Food justice encompasses much more than just putting good food on the table

Jem Greenway is a 3rd year geography student here in the department – he recently attended the Decent Helpings event, here is his blog post about his experience and thoughts about the work being done.

Decent Helpings: Food Justice in Sheffield: The title of the event is fitting; eating good healthy portions of food on a daily basis is what is needed for food justice to be achieved. However it explains only one facet of food justice: I would come to learn that food justice encompasses much more than just putting good food on the table.

The aim of the meeting was twofold, to spread the word on food justice in Sheffield among food entrepreneurs, community actors and anyone involved in or interested in food. Secondly, using the knowledge and background of everyone in the room, come up with themes for research. This way research would take into account the opinion of local food groups. The former aim was achieved through 5 speeches from various professionals all with backgrounds in food. Introduced by Megan Blake, Decent Helpings brought together 4 other speakers, passionate about the issues and possible solutions associated with food on a community level: Pam Warhurst, an activist for reclaiming urban land for the purpose of growing food, Jess Wilson, part of Sheffield City Council, Lindsay Graham, a school food and health advisor and Ed Andrews, ‘Our Cow Molly’s farmer.

Megan Blake outlined the issue of food justice before bringing the focus to South Yorkshire and Sheffield. The rest of the speakers brought to light issues surrounding food justice. Offering up either their story of how they have sought to tackle the issue or their experience of a lack of food justice. Food and Health advisor Lindsay Graham emphasised the issues that deprived families faced in feeding their children, particularly during the school holidays when food subsidies are no longer available through school attendance. Jess Wilson, part of Sheffield City council explained the issue of food deserts: how residents of socially deprived communities do not receive the diet they deserve because of a lack of access to healthy and fresh food, she used the example of being able to buy food to feed a family for as little as £2 from a take away. Ed Andrews from dairy company ‘Our Cow Molly’ illustrated the problems faced by food producers in competing with supermarket chains. Independent dairy farmers like himself have to compete with supermarket chains who cut the price of milk to unsustainably low prices.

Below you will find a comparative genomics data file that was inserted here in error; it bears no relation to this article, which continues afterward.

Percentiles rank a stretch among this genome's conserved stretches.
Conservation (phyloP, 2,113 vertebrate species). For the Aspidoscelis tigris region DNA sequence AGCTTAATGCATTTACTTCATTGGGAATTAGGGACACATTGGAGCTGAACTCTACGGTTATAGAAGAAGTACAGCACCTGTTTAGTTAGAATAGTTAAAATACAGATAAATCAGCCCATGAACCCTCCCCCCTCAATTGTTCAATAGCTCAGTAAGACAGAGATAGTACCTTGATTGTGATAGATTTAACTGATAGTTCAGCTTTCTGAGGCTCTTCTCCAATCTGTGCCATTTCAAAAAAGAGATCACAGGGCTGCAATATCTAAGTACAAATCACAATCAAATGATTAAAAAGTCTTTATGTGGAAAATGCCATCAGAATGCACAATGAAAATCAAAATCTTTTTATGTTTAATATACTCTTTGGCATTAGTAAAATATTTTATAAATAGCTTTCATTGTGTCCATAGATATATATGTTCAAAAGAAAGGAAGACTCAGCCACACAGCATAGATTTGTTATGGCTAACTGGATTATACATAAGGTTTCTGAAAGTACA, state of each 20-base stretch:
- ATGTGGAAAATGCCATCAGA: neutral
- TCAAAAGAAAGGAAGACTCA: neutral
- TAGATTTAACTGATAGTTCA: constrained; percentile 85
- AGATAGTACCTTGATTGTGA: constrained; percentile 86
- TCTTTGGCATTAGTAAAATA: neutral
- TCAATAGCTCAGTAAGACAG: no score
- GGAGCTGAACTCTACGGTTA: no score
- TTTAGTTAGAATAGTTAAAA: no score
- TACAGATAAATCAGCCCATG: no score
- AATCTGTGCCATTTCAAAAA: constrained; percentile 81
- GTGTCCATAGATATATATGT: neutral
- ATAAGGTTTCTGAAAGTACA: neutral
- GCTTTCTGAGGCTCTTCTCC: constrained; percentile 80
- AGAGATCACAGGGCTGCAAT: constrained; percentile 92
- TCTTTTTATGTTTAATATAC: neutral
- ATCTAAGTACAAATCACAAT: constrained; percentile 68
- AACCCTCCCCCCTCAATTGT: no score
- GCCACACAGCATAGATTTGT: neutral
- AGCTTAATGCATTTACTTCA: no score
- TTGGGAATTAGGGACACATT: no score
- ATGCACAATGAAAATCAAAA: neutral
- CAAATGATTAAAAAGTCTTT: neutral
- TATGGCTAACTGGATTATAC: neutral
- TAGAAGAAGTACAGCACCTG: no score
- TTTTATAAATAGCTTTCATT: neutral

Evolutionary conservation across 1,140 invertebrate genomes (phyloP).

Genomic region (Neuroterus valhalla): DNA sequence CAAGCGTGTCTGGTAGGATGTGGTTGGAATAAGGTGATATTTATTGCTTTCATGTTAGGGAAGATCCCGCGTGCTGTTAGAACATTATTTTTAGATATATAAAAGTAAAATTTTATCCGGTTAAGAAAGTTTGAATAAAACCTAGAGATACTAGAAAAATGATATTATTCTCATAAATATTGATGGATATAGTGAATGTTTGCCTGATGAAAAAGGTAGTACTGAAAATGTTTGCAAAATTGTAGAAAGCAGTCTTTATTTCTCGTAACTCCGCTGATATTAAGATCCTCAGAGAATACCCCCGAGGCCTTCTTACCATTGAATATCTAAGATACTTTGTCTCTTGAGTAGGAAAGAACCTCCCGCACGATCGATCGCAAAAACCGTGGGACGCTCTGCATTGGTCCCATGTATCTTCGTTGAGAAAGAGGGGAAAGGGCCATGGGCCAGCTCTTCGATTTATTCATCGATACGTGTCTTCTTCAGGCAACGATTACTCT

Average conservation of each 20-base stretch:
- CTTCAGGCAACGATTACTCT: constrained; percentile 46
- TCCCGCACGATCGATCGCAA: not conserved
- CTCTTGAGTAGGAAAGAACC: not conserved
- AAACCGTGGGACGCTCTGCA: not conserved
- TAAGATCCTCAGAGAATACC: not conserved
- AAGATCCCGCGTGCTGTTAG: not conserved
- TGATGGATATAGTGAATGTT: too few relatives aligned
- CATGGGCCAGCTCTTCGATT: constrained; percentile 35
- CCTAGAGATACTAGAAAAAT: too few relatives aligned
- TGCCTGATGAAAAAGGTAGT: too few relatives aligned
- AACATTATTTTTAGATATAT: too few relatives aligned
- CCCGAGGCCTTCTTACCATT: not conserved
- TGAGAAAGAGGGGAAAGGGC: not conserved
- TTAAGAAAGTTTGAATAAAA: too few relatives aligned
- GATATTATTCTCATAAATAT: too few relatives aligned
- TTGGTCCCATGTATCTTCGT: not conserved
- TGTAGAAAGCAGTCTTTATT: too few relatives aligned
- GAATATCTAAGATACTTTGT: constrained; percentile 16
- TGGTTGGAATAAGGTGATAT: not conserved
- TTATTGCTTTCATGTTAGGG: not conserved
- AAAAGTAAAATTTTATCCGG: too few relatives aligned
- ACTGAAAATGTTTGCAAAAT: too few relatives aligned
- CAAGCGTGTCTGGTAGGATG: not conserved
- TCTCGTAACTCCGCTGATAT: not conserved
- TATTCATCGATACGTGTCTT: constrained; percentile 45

The most profound speaker for me however was Pam Warhurst, who reclaims urban land to grow food for the community using an initiative by the name of “incredible Edible.” A thought provoking question from Pam “What if we could find a language, that could help people feel for themselves empowered to do something about spaces in their lives and about the streets they are brought up on?” This is exactly what Incredible Edible does, takes the idea of community action and combines it with reclaiming urban spaces to achieve and work towards a more sustainable food culture and environment.

As I listened to the speakers involved in food in and around Sheffield I came to understand that food injustice exists on many different levels: It affects the farmer that produces the food, the families that don’t receive it and the communities who suffer as a result. And this exists in Sheffield, the place I call home. As a student I was largely unaware of the wider Sheffield community, through Decent Helpings the community and the issues they face in the way of food were brought to the forefront of my mind.

When it came to creating research question we were placed in groups of around 8 and encouraged to discuss food issues relating to food justice and a ‘facilitator’ would help us to form research questions based on what was discussed.

Because the background of many of our speakers was mainly based around community involvement, this played a large part in out discussion. Upon collaborating research questions from all of the groups institutions and regulation came out as the most pressing issue for the purpose of research, with community coming second.

The event as a whole improved my understanding of food justice, brought me into contact with others I wouldn’t have otherwise met and presented me with a range of different aspects of food justice that exist, particularly that of planting food in the public realm.



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